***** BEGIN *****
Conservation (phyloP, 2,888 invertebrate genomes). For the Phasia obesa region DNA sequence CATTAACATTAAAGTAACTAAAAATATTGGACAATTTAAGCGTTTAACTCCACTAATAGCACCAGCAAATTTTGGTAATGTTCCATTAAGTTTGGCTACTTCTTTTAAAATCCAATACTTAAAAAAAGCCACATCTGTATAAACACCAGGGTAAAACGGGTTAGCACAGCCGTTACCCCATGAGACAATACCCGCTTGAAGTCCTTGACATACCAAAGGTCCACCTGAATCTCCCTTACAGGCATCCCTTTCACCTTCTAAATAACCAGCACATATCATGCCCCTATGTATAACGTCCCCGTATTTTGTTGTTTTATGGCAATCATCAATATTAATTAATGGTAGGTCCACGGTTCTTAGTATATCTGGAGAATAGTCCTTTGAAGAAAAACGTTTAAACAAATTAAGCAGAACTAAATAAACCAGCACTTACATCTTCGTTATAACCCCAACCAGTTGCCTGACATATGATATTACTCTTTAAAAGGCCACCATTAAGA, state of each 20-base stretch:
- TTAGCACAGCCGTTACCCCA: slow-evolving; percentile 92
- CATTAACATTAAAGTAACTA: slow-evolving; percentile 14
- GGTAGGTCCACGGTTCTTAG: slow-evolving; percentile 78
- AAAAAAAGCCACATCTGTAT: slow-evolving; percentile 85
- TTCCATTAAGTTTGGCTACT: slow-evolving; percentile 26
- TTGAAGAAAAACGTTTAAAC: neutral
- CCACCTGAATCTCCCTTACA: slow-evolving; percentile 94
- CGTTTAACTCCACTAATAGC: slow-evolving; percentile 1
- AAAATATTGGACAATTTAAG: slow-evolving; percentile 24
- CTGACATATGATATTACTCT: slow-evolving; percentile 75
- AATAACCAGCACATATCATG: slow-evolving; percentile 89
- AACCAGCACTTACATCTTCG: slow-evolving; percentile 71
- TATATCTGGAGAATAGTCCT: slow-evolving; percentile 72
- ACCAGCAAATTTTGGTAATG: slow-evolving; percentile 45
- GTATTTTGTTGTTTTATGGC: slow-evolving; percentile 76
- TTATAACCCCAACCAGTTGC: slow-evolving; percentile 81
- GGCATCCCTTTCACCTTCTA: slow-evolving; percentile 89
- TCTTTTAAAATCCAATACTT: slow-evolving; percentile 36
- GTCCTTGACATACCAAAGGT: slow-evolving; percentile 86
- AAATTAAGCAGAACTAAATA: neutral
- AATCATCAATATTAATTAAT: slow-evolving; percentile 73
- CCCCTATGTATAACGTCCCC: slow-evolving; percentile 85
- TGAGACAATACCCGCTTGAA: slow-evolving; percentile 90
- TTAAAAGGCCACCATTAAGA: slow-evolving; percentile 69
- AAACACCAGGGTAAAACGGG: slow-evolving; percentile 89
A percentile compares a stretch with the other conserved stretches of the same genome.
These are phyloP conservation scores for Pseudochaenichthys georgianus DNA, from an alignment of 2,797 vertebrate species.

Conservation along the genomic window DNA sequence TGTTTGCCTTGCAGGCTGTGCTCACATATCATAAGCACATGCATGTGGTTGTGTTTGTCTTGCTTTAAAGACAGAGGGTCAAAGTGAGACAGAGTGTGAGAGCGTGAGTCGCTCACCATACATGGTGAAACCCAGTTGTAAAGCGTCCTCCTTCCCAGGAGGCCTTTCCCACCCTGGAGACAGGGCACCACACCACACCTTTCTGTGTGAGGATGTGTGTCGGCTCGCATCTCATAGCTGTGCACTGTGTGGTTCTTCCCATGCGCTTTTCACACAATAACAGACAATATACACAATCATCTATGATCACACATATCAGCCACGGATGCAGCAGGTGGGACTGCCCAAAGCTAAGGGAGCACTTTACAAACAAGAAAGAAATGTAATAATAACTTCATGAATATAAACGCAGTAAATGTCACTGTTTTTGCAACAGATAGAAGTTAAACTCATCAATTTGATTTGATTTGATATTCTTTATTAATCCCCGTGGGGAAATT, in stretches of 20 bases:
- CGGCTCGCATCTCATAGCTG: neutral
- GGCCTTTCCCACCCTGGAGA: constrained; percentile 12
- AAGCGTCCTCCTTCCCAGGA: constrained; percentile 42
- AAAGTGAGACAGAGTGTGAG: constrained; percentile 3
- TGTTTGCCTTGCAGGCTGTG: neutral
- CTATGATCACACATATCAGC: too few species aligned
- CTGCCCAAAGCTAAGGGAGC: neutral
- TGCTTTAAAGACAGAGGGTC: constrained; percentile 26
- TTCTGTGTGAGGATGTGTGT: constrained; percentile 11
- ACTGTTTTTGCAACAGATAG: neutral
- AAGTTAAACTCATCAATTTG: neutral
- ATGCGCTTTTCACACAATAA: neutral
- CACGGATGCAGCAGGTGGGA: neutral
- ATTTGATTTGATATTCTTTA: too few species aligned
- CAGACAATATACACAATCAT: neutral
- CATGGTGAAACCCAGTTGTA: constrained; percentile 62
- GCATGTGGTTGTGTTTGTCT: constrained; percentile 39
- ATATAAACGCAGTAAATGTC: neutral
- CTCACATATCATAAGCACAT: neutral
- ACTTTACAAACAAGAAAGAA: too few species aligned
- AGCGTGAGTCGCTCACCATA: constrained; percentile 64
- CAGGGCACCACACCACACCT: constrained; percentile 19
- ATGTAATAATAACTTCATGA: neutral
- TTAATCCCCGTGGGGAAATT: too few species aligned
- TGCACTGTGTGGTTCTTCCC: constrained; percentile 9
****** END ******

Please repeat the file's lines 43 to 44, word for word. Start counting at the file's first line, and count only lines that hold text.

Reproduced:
- ATTTGATTTGATATTCTTTA: too few species aligned
- CAGACAATATACACAATCAT: neutral